Teaching Commons > Teaching Guides > Inclusive Teaching > Diversity and Social Identities at DePaul
Finding ways to engage students often begins with learning more about them. Where are they from? What is important to them? How have they been shaped by the world around them? What ideas and conceptions about the subject matter are they bringing with them on the first day of your course?
This guide contains the following sections and resources:
Compared to students at the
average public or private non-profit university, DePaul students are more diverse. At DePaul
Students of color represent
39% of undergraduate students
Students of color represent about
34% of graduate students and 30% of law students
53% of undergraduates and 56% of graduates
First generation students represent
30% of undergraduate first year students
You can find more
in-depth student and other institutional data from
Institutional Research and Market Analytics.
Social identity refers to one’s sense of self based on their feeling of belonging to a social group. Social groups can take many forms, including race, sex, sexual orientation, gender, class, nationality, and religion; often, these groups (and identities) intersect.
When it comes to our students, a sense of belonging refers to their “perceived social support on campus, a feeling or sensation of connectedness, and the experience of mattering or feeling cared about, accepted, respected, valued by, and important to the campus community or others on campus such as faculty, staff, and peers” (Strayhorn 2018). Belonging has been found to be a critical dimension of student success in college, possibly even more so for students who have not been traditionally represented in higher education.
Students who report feeling the greatest sense of belonging tend to:
A welcoming learning community is one where all students feel like they belong and matter.
Zumbran et al. (2014) found that students who reported greater feelings of belonging, “tended to rate their instructors as prepared, professional, and respectful … [and] more enthusiastic, passionate, and caring in the classroom.” Students who also believed they would do well in the course tended to report a greater sense of belonging, as well as those who reported feeling accepted by peers.
Pronouns are an important part of speech, because it is how we refer to one another without using names. Pronouns are also a key marker of gender identity. Using the name and pronouns a student has asked you to use is an essential part of creating a welcoming, inclusive learning space.
Students’ pronouns are listed in your class roster in Campus Connect. You can also ask for preferred names and pronouns
in a course survey that you distribute in the beginning of the quarter or even before the quarter starts. If you are unsure which pronouns someone uses, ask.
For example, if you are unsure of a students’ pronouns, you might reach out to a student privately by email and say, “I’d like to ensure I’m using the correct pronouns with my students. Would you mind sharing your pronouns with me? Mine are ___.”
Many instructors also add their pronouns to their
syllabus, email signature, and display names in tools like Zoom.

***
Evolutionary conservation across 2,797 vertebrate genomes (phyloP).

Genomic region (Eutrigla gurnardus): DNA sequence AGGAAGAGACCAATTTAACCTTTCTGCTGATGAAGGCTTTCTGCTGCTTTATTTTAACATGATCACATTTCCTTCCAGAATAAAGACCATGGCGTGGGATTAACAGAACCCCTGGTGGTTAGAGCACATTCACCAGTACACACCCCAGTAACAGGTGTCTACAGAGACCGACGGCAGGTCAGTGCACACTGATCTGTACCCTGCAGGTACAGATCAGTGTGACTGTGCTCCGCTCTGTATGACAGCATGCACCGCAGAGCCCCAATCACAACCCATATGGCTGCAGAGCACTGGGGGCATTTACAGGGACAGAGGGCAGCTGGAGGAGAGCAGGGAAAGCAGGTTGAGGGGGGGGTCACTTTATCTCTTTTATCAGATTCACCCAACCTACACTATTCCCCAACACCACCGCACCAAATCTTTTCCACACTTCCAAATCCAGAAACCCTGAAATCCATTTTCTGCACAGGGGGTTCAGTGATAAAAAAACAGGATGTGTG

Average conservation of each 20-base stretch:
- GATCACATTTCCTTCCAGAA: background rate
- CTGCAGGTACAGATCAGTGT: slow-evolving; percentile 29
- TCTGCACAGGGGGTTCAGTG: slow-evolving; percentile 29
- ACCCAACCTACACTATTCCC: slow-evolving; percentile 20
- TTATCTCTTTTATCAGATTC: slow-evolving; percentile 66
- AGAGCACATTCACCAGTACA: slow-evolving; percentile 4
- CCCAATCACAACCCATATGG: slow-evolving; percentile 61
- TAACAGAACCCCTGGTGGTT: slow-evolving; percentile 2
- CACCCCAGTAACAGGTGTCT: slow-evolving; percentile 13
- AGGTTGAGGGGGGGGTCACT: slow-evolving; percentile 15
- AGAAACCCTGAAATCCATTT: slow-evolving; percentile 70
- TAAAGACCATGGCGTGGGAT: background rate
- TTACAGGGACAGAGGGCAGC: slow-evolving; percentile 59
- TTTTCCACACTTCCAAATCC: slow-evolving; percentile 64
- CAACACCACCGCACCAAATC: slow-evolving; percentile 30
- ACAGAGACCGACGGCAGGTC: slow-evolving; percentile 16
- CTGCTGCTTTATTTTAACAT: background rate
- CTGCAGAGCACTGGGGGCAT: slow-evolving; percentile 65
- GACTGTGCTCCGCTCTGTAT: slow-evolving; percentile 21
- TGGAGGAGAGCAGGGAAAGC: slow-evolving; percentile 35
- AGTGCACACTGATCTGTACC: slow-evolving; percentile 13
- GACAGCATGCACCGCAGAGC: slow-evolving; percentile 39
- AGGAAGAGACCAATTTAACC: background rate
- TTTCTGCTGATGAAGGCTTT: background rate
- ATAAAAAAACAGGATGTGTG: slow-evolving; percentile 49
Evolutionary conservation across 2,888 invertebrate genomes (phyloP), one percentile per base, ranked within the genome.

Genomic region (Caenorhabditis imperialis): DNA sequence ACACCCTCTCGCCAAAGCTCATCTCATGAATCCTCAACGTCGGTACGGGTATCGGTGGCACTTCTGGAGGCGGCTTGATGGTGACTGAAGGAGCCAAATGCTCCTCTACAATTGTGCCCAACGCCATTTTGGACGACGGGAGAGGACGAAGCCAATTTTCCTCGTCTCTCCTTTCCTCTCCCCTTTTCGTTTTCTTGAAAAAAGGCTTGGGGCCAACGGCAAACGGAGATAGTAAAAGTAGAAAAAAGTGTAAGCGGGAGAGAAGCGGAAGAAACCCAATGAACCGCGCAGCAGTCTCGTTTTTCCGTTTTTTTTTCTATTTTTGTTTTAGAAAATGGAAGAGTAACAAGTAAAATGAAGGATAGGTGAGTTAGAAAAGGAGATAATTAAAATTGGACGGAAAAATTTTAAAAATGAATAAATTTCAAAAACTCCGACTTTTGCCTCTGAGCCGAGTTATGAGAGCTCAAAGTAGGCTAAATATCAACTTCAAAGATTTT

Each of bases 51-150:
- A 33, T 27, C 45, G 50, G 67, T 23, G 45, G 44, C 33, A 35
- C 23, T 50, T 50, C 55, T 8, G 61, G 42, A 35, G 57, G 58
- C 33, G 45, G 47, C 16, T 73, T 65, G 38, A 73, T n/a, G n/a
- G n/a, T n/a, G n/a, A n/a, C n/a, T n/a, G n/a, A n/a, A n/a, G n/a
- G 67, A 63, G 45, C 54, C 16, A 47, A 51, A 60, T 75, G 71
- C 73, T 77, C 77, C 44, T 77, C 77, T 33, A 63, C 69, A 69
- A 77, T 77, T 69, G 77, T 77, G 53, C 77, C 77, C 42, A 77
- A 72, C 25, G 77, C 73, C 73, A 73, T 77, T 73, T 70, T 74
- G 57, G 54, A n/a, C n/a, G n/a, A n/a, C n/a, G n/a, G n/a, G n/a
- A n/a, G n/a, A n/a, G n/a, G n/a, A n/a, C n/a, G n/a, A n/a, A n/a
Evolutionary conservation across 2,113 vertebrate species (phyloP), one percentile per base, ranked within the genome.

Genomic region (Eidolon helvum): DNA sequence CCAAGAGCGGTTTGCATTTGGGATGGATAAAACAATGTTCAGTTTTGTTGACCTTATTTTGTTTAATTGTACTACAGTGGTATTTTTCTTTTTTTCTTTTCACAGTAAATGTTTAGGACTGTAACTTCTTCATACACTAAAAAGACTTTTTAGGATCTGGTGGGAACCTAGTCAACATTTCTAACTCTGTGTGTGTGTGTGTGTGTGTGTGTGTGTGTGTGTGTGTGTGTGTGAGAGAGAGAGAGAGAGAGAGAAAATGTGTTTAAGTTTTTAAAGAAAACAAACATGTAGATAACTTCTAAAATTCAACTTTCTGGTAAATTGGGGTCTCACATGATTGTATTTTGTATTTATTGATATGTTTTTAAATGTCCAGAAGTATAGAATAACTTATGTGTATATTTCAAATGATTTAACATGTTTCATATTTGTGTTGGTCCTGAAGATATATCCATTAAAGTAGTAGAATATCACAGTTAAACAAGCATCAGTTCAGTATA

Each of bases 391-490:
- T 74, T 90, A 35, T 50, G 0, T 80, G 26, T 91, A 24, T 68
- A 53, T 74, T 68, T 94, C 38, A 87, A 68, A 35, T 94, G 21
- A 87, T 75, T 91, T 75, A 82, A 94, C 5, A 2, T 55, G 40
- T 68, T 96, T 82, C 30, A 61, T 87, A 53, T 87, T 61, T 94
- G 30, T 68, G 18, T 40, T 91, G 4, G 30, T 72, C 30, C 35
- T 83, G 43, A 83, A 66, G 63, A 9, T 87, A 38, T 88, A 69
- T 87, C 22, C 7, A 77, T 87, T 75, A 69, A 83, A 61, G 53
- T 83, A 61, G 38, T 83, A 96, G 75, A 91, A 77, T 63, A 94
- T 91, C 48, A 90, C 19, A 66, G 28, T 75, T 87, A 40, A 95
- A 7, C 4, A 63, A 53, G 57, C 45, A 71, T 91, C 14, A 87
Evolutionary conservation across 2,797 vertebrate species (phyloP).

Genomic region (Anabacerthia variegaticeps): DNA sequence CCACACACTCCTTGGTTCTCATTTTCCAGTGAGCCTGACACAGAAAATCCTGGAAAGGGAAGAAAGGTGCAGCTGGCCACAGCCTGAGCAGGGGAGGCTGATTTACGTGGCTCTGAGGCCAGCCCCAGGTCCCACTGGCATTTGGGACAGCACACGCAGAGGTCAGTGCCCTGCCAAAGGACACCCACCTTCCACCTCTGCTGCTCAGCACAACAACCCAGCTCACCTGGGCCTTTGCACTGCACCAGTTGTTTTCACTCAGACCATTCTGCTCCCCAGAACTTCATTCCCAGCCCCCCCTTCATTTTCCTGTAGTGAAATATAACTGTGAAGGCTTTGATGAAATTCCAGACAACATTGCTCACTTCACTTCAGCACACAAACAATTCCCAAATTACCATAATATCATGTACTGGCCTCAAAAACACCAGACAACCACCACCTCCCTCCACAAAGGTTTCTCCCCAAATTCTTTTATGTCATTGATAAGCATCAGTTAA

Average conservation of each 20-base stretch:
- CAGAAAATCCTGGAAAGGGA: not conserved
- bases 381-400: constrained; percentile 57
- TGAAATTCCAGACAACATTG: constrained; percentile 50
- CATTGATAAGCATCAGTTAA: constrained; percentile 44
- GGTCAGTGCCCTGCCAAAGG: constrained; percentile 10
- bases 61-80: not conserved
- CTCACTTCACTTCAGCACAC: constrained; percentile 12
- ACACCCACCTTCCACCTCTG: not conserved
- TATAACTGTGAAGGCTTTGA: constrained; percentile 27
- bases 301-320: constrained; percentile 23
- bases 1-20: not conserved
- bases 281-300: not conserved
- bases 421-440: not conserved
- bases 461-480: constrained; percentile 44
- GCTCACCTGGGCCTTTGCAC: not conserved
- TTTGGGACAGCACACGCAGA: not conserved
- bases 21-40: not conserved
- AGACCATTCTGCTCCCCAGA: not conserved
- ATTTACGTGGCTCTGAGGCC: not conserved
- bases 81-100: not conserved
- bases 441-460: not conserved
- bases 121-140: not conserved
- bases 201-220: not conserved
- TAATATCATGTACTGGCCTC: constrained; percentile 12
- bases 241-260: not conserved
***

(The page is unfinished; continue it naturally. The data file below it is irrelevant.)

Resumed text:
View more tips on creating a LGBTQA+ Inclusive Classroom from the University of Arizona.
Allen, W. R. (1992). “The color of success: African-American college student outcomes at predominantly White and historically Black public colleges and universities.” Harvard Educational Review, 62, 26–44.
Carneval, A.P. and Strohl, J. (2013). “Separate & Unequal: How Higher Education Reinforces the Intergenerational Reproduction of White Racial Privilege.” Georgetown Public Policy Institute: Center on Education and the Workforce.
Du Bois, W. E. B. (1897).
The Strivings of the Negro People”, The Atlantic Monthly, August: 194–197.
Du Bois, W. E. B. (2007).
Black reconstruction in America : an essay toward a history of the part which Black folk played in the attempt to reconstruct democracy in America, 1860-1880. New York: Oxford University Press. (Original work published 1935)
Goddard, R. D., Hoy, W. K., & Hoy, A. W. (2000).
Collective teacher efficacy: Its meaning, measure, and impact on student achievement. American Educational Research Journal, 37(2), 479-507.
McIntosh, P. “White Privilege: Unpacking the Invisible Knapsack.” (1989). Peace and Freedom Magazine. Women’s International League for Peace and Freedom. July/August, pp. 10-12, Philadelphia, PA
The Abolition of White Democracy. Minneapolis, Min: University of Minnesota Press, 2004. Print.
Powell, John A., and Stephen Menendian. "The problem of othering: Towards inclusiveness and belonging." Othering & Belonging 1 (2016): 14-39.
Strayhorn, T. L. (2018).
College students' sense of belonging: A key to educational success for all students. Routledge.
Tajfel, H., Turner, J. C., Austin, W. G., & Worchel, S. (1979). An Integrative Theory of Intergroup Conflict. Organizational Identity: A Reader, 56(65), 9780203505984-16.
Zhang, Q. (2014)
Assessing the Effects of Instructor Enthusiasm on Classroom Engagement, Learning Goal Orientation, and Academic Self-Efficacy, Communication Teacher, 28:1, 44-56, DOI: 10.1080/17404622.2013.839047
Zumbrunn, S., McKim, C., Buhs, E. et al.
Support, belonging, motivation, and engagement in the college classroom: a mixed method study. Instr Sci 42, 661–684 (2014). https://doi-org.ezproxy.depaul.edu/10.1007/s11251-014-9310-0